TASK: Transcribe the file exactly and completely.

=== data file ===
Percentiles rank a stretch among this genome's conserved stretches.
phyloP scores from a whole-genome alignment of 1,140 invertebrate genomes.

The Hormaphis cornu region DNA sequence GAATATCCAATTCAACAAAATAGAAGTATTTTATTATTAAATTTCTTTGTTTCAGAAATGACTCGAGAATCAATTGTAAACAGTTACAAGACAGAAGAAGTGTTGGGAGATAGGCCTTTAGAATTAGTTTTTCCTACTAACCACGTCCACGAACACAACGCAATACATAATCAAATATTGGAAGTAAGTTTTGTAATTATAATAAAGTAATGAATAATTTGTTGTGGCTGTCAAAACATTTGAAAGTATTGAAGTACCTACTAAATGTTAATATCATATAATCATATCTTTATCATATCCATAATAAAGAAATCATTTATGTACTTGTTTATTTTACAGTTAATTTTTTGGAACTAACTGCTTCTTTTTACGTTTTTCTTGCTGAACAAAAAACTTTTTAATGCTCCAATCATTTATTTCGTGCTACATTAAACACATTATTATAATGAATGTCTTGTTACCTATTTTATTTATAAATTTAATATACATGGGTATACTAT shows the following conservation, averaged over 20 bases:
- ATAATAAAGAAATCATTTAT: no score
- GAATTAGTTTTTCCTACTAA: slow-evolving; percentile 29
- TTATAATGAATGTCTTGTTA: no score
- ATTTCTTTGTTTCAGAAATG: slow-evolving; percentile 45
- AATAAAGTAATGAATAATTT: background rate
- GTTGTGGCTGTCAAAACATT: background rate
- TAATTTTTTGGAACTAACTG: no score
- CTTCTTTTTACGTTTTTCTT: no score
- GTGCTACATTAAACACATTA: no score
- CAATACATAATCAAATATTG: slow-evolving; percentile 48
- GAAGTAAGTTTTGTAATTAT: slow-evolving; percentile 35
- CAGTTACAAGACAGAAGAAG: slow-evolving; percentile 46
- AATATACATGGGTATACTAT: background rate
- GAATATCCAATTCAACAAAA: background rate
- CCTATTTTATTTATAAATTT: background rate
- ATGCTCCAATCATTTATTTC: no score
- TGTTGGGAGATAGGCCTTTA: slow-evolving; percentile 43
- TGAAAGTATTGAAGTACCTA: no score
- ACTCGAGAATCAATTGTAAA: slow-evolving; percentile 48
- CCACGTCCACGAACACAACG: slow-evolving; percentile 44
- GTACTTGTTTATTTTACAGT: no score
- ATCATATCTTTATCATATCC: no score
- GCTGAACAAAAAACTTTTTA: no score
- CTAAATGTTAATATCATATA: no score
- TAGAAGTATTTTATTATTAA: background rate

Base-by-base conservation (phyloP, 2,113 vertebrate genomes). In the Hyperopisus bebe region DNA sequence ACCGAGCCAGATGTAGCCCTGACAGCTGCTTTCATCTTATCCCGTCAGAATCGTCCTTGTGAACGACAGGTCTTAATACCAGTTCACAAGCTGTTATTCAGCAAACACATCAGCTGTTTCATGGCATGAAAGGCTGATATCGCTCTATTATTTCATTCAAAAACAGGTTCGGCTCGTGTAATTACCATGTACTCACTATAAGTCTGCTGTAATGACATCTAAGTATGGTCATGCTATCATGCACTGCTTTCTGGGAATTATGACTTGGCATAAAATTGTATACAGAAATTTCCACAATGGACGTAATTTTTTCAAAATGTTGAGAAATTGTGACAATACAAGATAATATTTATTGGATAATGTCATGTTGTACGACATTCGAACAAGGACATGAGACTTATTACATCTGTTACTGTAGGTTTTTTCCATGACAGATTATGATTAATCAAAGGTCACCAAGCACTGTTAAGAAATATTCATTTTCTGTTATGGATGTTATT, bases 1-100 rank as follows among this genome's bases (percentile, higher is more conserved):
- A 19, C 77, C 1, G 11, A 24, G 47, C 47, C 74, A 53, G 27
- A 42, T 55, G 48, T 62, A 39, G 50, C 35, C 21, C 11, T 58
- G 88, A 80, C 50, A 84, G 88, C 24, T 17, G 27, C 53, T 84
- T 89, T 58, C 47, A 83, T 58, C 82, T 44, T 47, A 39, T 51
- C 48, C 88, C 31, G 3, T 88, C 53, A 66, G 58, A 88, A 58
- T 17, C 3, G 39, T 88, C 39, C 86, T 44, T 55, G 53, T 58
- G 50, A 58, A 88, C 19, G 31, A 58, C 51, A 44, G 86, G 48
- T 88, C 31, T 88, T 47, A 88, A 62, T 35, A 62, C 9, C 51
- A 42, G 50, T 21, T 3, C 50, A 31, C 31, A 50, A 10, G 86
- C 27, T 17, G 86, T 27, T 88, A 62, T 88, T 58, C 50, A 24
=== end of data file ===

Percentiles rank a stretch among this genome's conserved stretches.
phyloP scores from a whole-genome alignment of 1,140 invertebrate genomes.

The Hormaphis cornu region DNA sequence GAATATCCAATTCAACAAAATAGAAGTATTTTATTATTAAATTTCTTTGTTTCAGAAATGACTCGAGAATCAATTGTAAACAGTTACAAGACAGAAGAAGTGTTGGGAGATAGGCCTTTAGAATTAGTTTTTCCTACTAACCACGTCCACGAACACAACGCAATACATAATCAAATATTGGAAGTAAGTTTTGTAATTATAATAAAGTAATGAATAATTTGTTGTGGCTGTCAAAACATTTGAAAGTATTGAAGTACCTACTAAATGTTAATATCATATAATCATATCTTTATCATATCCATAATAAAGAAATCATTTATGTACTTGTTTATTTTACAGTTAATTTTTTGGAACTAACTGCTTCTTTTTACGTTTTTCTTGCTGAACAAAAAACTTTTTAATGCTCCAATCATTTATTTCGTGCTACATTAAACACATTATTATAATGAATGTCTTGTTACCTATTTTATTTATAAATTTAATATACATGGGTATACTAT shows the following conservation, averaged over 20 bases:
- ATAATAAAGAAATCATTTAT: no score
- GAATTAGTTTTTCCTACTAA: slow-evolving; percentile 29
- TTATAATGAATGTCTTGTTA: no score
- ATTTCTTTGTTTCAGAAATG: slow-evolving; percentile 45
- AATAAAGTAATGAATAATTT: background rate
- GTTGTGGCTGTCAAAACATT: background rate
- TAATTTTTTGGAACTAACTG: no score
- CTTCTTTTTACGTTTTTCTT: no score
- GTGCTACATTAAACACATTA: no score
- CAATACATAATCAAATATTG: slow-evolving; percentile 48
- GAAGTAAGTTTTGTAATTAT: slow-evolving; percentile 35
- CAGTTACAAGACAGAAGAAG: slow-evolving; percentile 46
- AATATACATGGGTATACTAT: background rate
- GAATATCCAATTCAACAAAA: background rate
- CCTATTTTATTTATAAATTT: background rate
- ATGCTCCAATCATTTATTTC: no score
- TGTTGGGAGATAGGCCTTTA: slow-evolving; percentile 43
- TGAAAGTATTGAAGTACCTA: no score
- ACTCGAGAATCAATTGTAAA: slow-evolving; percentile 48
- CCACGTCCACGAACACAACG: slow-evolving; percentile 44
- GTACTTGTTTATTTTACAGT: no score
- ATCATATCTTTATCATATCC: no score
- GCTGAACAAAAAACTTTTTA: no score
- CTAAATGTTAATATCATATA: no score
- TAGAAGTATTTTATTATTAA: background rate

Base-by-base conservation (phyloP, 2,113 vertebrate genomes). In the Hyperopisus bebe region DNA sequence ACCGAGCCAGATGTAGCCCTGACAGCTGCTTTCATCTTATCCCGTCAGAATCGTCCTTGTGAACGACAGGTCTTAATACCAGTTCACAAGCTGTTATTCAGCAAACACATCAGCTGTTTCATGGCATGAAAGGCTGATATCGCTCTATTATTTCATTCAAAAACAGGTTCGGCTCGTGTAATTACCATGTACTCACTATAAGTCTGCTGTAATGACATCTAAGTATGGTCATGCTATCATGCACTGCTTTCTGGGAATTATGACTTGGCATAAAATTGTATACAGAAATTTCCACAATGGACGTAATTTTTTCAAAATGTTGAGAAATTGTGACAATACAAGATAATATTTATTGGATAATGTCATGTTGTACGACATTCGAACAAGGACATGAGACTTATTACATCTGTTACTGTAGGTTTTTTCCATGACAGATTATGATTAATCAAAGGTCACCAAGCACTGTTAAGAAATATTCATTTTCTGTTATGGATGTTATT, bases 1-100 rank as follows among this genome's bases (percentile, higher is more conserved):
- A 19, C 77, C 1, G 11, A 24, G 47, C 47, C 74, A 53, G 27
- A 42, T 55, G 48, T 62, A 39, G 50, C 35, C 21, C 11, T 58
- G 88, A 80, C 50, A 84, G 88, C 24, T 17, G 27, C 53, T 84
- T 89, T 58, C 47, A 83, T 58, C 82, T 44, T 47, A 39, T 51
- C 48, C 88, C 31, G 3, T 88, C 53, A 66, G 58, A 88, A 58
- T 17, C 3, G 39, T 88, C 39, C 86, T 44, T 55, G 53, T 58
- G 50, A 58, A 88, C 19, G 31, A 58, C 51, A 44, G 86, G 48
- T 88, C 31, T 88, T 47, A 88, A 62, T 35, A 62, C 9, C 51
- A 42, G 50, T 21, T 3, C 50, A 31, C 31, A 50, A 10, G 86
- C 27, T 17, G 86, T 27, T 88, A 62, T 88, T 58, C 50, A 24